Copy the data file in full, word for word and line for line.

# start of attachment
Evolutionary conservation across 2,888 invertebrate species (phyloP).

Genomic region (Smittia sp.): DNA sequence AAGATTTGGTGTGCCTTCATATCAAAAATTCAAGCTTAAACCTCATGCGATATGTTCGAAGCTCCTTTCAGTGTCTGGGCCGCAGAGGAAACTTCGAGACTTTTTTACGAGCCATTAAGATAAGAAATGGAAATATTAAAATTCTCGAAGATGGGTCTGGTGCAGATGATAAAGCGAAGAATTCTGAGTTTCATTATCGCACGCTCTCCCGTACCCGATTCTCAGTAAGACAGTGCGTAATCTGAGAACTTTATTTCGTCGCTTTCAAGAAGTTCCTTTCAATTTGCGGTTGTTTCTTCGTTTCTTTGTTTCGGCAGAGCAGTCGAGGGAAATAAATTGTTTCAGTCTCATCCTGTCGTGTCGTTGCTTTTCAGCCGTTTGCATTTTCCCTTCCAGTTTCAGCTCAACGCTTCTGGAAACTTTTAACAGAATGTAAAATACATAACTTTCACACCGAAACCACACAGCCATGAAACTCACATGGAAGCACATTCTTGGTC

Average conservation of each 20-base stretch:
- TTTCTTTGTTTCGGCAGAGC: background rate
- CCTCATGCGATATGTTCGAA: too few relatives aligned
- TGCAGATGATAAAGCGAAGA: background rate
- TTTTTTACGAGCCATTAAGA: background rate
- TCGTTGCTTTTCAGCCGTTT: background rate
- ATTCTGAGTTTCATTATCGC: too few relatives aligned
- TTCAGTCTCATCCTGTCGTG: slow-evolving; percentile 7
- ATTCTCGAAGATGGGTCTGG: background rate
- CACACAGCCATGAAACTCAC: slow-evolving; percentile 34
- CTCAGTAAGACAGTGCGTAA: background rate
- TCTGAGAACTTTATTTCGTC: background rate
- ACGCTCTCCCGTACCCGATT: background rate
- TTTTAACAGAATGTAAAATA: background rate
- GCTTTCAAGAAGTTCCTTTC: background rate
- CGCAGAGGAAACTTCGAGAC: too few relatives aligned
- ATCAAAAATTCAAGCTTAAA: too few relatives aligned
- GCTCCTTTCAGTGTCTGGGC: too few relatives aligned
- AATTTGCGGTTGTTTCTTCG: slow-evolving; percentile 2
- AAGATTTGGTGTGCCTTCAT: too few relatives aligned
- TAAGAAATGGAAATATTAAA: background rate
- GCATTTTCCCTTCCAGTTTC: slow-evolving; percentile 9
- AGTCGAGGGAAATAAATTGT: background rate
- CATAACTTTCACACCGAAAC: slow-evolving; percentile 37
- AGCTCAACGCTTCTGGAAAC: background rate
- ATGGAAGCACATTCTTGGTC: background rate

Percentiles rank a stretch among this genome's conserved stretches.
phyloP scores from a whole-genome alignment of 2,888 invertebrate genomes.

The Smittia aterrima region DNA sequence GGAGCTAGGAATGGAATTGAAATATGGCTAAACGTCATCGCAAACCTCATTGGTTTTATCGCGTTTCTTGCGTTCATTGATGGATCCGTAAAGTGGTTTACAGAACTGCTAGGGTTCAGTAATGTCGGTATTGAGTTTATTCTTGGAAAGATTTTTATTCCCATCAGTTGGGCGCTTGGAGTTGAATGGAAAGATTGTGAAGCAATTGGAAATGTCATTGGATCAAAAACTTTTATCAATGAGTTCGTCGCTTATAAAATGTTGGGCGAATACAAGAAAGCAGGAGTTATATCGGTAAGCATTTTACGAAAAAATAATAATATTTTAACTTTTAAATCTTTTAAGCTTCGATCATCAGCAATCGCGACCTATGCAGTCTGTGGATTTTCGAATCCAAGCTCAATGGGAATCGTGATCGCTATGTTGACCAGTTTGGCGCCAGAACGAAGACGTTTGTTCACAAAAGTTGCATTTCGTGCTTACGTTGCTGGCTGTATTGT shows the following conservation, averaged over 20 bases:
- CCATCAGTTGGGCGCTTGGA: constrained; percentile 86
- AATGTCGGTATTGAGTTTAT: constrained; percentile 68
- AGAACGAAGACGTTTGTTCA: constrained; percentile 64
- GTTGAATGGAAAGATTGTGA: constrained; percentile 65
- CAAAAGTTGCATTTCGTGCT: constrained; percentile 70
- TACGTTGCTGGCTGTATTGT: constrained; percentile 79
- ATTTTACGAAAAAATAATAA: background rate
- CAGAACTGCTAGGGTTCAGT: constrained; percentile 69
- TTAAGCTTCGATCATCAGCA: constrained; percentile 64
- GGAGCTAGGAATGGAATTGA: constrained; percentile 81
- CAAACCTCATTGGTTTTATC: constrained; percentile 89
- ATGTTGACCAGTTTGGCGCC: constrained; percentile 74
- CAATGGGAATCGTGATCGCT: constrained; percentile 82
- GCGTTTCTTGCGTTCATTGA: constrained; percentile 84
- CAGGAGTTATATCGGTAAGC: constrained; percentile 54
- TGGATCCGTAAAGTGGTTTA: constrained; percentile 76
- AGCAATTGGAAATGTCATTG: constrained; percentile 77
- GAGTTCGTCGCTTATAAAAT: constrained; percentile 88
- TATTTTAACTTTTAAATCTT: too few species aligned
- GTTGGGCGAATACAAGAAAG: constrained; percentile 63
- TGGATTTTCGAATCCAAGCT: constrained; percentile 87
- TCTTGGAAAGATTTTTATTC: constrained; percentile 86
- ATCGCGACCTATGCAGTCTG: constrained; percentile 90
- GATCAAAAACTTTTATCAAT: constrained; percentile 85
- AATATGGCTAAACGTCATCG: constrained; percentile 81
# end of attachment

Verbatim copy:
Evolutionary conservation across 2,888 invertebrate species (phyloP).

Genomic region (Smittia sp.): DNA sequence AAGATTTGGTGTGCCTTCATATCAAAAATTCAAGCTTAAACCTCATGCGATATGTTCGAAGCTCCTTTCAGTGTCTGGGCCGCAGAGGAAACTTCGAGACTTTTTTACGAGCCATTAAGATAAGAAATGGAAATATTAAAATTCTCGAAGATGGGTCTGGTGCAGATGATAAAGCGAAGAATTCTGAGTTTCATTATCGCACGCTCTCCCGTACCCGATTCTCAGTAAGACAGTGCGTAATCTGAGAACTTTATTTCGTCGCTTTCAAGAAGTTCCTTTCAATTTGCGGTTGTTTCTTCGTTTCTTTGTTTCGGCAGAGCAGTCGAGGGAAATAAATTGTTTCAGTCTCATCCTGTCGTGTCGTTGCTTTTCAGCCGTTTGCATTTTCCCTTCCAGTTTCAGCTCAACGCTTCTGGAAACTTTTAACAGAATGTAAAATACATAACTTTCACACCGAAACCACACAGCCATGAAACTCACATGGAAGCACATTCTTGGTC

Average conservation of each 20-base stretch:
- TTTCTTTGTTTCGGCAGAGC: background rate
- CCTCATGCGATATGTTCGAA: too few relatives aligned
- TGCAGATGATAAAGCGAAGA: background rate
- TTTTTTACGAGCCATTAAGA: background rate
- TCGTTGCTTTTCAGCCGTTT: background rate
- ATTCTGAGTTTCATTATCGC: too few relatives aligned
- TTCAGTCTCATCCTGTCGTG: slow-evolving; percentile 7
- ATTCTCGAAGATGGGTCTGG: background rate
- CACACAGCCATGAAACTCAC: slow-evolving; percentile 34
- CTCAGTAAGACAGTGCGTAA: background rate
- TCTGAGAACTTTATTTCGTC: background rate
- ACGCTCTCCCGTACCCGATT: background rate
- TTTTAACAGAATGTAAAATA: background rate
- GCTTTCAAGAAGTTCCTTTC: background rate
- CGCAGAGGAAACTTCGAGAC: too few relatives aligned
- ATCAAAAATTCAAGCTTAAA: too few relatives aligned
- GCTCCTTTCAGTGTCTGGGC: too few relatives aligned
- AATTTGCGGTTGTTTCTTCG: slow-evolving; percentile 2
- AAGATTTGGTGTGCCTTCAT: too few relatives aligned
- TAAGAAATGGAAATATTAAA: background rate
- GCATTTTCCCTTCCAGTTTC: slow-evolving; percentile 9
- AGTCGAGGGAAATAAATTGT: background rate
- CATAACTTTCACACCGAAAC: slow-evolving; percentile 37
- AGCTCAACGCTTCTGGAAAC: background rate
- ATGGAAGCACATTCTTGGTC: background rate

Percentiles rank a stretch among this genome's conserved stretches.
phyloP scores from a whole-genome alignment of 2,888 invertebrate genomes.

The Smittia aterrima region DNA sequence GGAGCTAGGAATGGAATTGAAATATGGCTAAACGTCATCGCAAACCTCATTGGTTTTATCGCGTTTCTTGCGTTCATTGATGGATCCGTAAAGTGGTTTACAGAACTGCTAGGGTTCAGTAATGTCGGTATTGAGTTTATTCTTGGAAAGATTTTTATTCCCATCAGTTGGGCGCTTGGAGTTGAATGGAAAGATTGTGAAGCAATTGGAAATGTCATTGGATCAAAAACTTTTATCAATGAGTTCGTCGCTTATAAAATGTTGGGCGAATACAAGAAAGCAGGAGTTATATCGGTAAGCATTTTACGAAAAAATAATAATATTTTAACTTTTAAATCTTTTAAGCTTCGATCATCAGCAATCGCGACCTATGCAGTCTGTGGATTTTCGAATCCAAGCTCAATGGGAATCGTGATCGCTATGTTGACCAGTTTGGCGCCAGAACGAAGACGTTTGTTCACAAAAGTTGCATTTCGTGCTTACGTTGCTGGCTGTATTGT shows the following conservation, averaged over 20 bases:
- CCATCAGTTGGGCGCTTGGA: constrained; percentile 86
- AATGTCGGTATTGAGTTTAT: constrained; percentile 68
- AGAACGAAGACGTTTGTTCA: constrained; percentile 64
- GTTGAATGGAAAGATTGTGA: constrained; percentile 65
- CAAAAGTTGCATTTCGTGCT: constrained; percentile 70
- TACGTTGCTGGCTGTATTGT: constrained; percentile 79
- ATTTTACGAAAAAATAATAA: background rate
- CAGAACTGCTAGGGTTCAGT: constrained; percentile 69
- TTAAGCTTCGATCATCAGCA: constrained; percentile 64
- GGAGCTAGGAATGGAATTGA: constrained; percentile 81
- CAAACCTCATTGGTTTTATC: constrained; percentile 89
- ATGTTGACCAGTTTGGCGCC: constrained; percentile 74
- CAATGGGAATCGTGATCGCT: constrained; percentile 82
- GCGTTTCTTGCGTTCATTGA: constrained; percentile 84
- CAGGAGTTATATCGGTAAGC: constrained; percentile 54
- TGGATCCGTAAAGTGGTTTA: constrained; percentile 76
- AGCAATTGGAAATGTCATTG: constrained; percentile 77
- GAGTTCGTCGCTTATAAAAT: constrained; percentile 88
- TATTTTAACTTTTAAATCTT: too few species aligned
- GTTGGGCGAATACAAGAAAG: constrained; percentile 63
- TGGATTTTCGAATCCAAGCT: constrained; percentile 87
- TCTTGGAAAGATTTTTATTC: constrained; percentile 86
- ATCGCGACCTATGCAGTCTG: constrained; percentile 90
- GATCAAAAACTTTTATCAAT: constrained; percentile 85
- AATATGGCTAAACGTCATCG: constrained; percentile 81